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    Financing a Car – 5 Tips For Buying Smart

    Most people can not plop down the cash to buy a new car outright. That means most of us finance new vehicles. Fortunately, financing a car is not hard…if you know what you’re doing. Here are five simple tips that can make the process much less painful and reduce your risk.

    First, do not assume the dealer has to finance your car for you. That’s one option, but only one. Other options include getting loan online, or getting a loan from your bank. That last option is worth a serious look.

    Most dealers will finance your car for you, but the person working up the financing deal usually works on commission. Who’s side do you think he’s on? You might end up paying more for your car than you want to. And speaking of paying more, you can use a bank loan to your advantage. If you get a car loan from a bank, that typically means you get cash to use to buy your car. If you walk into a dealer with cash equal to the amount you’re willing to pay for a car, many dealers will take your price, even if it’s less than they might be able to negotiate for. It’s a bird in hand for them.

    Not only that, but getting a loan elsewhere can save you from price creep. For example, some dealers will charge a $300-600 fee for VIN etching (to etch the vehicle VIN number in the windshield) and say the bank required it in order to authorize a loan. Nonsense. And if you’ve got your loan already, you can nix that fee.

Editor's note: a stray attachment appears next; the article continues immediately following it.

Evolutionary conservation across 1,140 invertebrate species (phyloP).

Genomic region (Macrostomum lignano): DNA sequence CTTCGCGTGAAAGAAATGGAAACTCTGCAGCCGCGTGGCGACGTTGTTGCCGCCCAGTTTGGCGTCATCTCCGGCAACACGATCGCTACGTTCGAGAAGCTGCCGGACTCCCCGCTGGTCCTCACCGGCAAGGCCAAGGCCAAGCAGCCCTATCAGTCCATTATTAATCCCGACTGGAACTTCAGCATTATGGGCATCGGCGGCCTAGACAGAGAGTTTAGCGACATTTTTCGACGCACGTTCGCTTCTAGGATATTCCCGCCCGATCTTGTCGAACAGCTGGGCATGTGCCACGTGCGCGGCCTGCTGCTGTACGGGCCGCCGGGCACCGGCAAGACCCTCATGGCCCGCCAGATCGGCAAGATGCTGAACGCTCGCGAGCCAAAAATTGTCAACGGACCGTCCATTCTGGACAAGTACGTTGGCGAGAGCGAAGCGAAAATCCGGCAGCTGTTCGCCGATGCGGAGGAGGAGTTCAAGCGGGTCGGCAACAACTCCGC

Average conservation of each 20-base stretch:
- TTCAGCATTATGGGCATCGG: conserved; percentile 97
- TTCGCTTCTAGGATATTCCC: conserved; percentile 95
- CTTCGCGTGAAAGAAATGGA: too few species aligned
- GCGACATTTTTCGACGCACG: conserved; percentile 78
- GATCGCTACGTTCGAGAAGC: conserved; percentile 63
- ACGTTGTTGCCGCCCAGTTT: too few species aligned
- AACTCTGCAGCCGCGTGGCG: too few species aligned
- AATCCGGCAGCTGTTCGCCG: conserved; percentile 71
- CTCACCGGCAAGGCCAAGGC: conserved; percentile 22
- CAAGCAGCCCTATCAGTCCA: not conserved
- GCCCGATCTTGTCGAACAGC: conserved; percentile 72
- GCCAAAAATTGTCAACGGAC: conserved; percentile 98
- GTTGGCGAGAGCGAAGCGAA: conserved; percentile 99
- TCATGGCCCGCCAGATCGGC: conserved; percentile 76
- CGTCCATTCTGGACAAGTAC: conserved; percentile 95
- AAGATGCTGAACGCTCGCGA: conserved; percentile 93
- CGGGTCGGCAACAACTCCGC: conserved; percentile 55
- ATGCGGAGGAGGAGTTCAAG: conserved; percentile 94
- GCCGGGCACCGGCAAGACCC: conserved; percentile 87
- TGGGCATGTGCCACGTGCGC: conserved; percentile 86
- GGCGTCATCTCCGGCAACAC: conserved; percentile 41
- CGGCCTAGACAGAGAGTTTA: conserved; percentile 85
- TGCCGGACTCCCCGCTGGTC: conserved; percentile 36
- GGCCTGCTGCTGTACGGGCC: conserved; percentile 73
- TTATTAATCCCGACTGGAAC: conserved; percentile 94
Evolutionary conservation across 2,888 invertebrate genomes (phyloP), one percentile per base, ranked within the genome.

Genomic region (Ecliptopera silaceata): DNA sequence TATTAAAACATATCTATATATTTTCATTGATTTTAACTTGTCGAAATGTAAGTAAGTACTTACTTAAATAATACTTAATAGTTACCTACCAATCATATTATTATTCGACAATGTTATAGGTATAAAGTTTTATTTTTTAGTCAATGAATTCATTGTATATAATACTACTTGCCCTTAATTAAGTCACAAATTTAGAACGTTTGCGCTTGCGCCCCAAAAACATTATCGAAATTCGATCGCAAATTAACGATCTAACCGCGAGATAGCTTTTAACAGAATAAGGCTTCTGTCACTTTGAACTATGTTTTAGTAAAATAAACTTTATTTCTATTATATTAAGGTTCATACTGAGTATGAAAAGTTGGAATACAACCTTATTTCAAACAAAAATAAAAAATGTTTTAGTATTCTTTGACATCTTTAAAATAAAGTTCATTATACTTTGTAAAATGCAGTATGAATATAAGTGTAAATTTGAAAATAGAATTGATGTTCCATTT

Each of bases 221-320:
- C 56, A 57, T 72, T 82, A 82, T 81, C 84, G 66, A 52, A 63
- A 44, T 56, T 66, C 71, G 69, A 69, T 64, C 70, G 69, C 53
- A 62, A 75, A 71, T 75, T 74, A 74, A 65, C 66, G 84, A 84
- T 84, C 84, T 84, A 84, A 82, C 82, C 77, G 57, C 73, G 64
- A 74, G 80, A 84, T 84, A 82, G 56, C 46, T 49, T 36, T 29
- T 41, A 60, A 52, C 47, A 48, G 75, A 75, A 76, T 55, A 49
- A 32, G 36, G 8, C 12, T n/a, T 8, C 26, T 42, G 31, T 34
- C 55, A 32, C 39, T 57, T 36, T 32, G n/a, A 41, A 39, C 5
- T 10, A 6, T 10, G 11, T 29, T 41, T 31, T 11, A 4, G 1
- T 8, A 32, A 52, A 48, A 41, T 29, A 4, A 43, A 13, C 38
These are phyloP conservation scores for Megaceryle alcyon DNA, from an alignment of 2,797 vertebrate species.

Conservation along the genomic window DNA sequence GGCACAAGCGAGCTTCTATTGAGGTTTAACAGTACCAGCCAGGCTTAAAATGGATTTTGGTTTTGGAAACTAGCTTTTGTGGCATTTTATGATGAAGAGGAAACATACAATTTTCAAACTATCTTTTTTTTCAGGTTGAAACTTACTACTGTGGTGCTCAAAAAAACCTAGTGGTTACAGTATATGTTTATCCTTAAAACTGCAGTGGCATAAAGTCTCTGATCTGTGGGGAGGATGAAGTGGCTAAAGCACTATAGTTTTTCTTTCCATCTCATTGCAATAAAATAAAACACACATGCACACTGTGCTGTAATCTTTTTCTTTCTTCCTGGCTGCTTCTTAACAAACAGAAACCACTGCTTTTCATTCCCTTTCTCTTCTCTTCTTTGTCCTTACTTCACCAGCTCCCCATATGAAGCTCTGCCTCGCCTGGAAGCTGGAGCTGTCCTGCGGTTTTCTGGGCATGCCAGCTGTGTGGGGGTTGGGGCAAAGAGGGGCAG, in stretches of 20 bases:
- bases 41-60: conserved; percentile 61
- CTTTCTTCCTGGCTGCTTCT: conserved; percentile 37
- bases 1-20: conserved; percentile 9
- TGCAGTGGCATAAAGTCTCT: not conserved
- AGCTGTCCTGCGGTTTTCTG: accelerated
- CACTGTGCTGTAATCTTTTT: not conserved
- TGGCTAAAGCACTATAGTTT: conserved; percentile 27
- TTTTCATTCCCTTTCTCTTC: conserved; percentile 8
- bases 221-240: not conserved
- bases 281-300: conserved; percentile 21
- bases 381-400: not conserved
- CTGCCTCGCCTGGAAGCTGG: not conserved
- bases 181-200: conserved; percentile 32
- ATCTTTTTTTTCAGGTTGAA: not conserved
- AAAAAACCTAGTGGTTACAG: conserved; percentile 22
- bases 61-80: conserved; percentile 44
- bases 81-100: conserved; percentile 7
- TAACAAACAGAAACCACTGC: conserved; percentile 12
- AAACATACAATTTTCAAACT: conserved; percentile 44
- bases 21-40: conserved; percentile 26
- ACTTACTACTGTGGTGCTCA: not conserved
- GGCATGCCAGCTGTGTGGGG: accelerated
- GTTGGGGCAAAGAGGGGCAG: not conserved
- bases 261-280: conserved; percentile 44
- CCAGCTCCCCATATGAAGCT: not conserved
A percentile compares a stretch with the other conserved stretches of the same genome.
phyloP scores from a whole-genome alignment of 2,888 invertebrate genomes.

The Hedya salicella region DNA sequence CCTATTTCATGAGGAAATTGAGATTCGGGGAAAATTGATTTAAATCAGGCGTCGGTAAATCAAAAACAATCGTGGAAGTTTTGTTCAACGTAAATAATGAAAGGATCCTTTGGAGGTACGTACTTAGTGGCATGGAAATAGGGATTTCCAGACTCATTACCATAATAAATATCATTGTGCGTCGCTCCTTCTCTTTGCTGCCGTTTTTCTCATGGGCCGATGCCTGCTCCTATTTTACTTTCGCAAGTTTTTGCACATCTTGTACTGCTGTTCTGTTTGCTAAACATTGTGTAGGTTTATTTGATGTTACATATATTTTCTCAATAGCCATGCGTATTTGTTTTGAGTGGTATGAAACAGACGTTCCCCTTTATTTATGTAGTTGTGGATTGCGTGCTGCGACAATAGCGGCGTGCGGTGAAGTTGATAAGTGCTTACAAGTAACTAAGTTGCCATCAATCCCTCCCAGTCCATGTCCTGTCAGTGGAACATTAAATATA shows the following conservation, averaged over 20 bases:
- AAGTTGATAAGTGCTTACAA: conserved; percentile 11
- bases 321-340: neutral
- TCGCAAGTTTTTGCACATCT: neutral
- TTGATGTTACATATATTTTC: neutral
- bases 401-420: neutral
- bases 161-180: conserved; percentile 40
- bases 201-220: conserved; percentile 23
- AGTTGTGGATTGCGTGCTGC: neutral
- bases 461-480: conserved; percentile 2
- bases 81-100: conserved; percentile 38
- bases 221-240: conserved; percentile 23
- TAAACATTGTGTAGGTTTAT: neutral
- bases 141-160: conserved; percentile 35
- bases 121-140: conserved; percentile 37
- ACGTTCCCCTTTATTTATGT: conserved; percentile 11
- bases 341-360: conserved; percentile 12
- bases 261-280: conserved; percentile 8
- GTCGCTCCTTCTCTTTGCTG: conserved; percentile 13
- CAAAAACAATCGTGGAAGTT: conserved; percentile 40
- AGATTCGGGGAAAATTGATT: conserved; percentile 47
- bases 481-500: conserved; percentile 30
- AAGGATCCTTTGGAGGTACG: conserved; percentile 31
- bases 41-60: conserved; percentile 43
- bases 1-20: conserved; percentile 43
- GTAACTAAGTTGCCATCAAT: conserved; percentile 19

Second, shop around for your rate. The Annual Percentage Rate for loans is not set in stone. Finance companies are often willing to compete for your business. That competition works in your favor. Get the lowest rate you can.

    Third, protect yourself against scams. The VIN number etching fee is one example, but it’s not directly related to financing. The FICO score scam is. That’s where the finance guys at a dealer claim they have an “official” report that grossly undercuts your credit score. Because you’re a greater risk (they say), they jack up your interest rate. If you get your credit scores before you go car shopping, you can pull out your own reports and cut this scam off at the knees.

    Fourth, avoid using your home equity to buy a car. This definitely looks convenient, because the money’s there and available, usually at a nice interest rate. But when you use home equity to buy a car, you’re tying your car to your house. That can be a risky scheme. The subprime collapse demonstrated that in spades-if you lose your house, your car could go right along with it, or you could be forced to damage your credit so you can still get to work.

    Fifth, never finance a car for more than 48 months. This is about your financial health. The monthly payment for a 72-month loan will be lower, but you’re signing yourself up for six years of debt. If you can’t afford to put at least 20 percent down on your car, and you can’t afford a 48-month loan, you really can’t afford the car at all.

    These five tips should make financing a car easy and painless. It takes some due diligence and self control, but those can pay off very nicely in the end.

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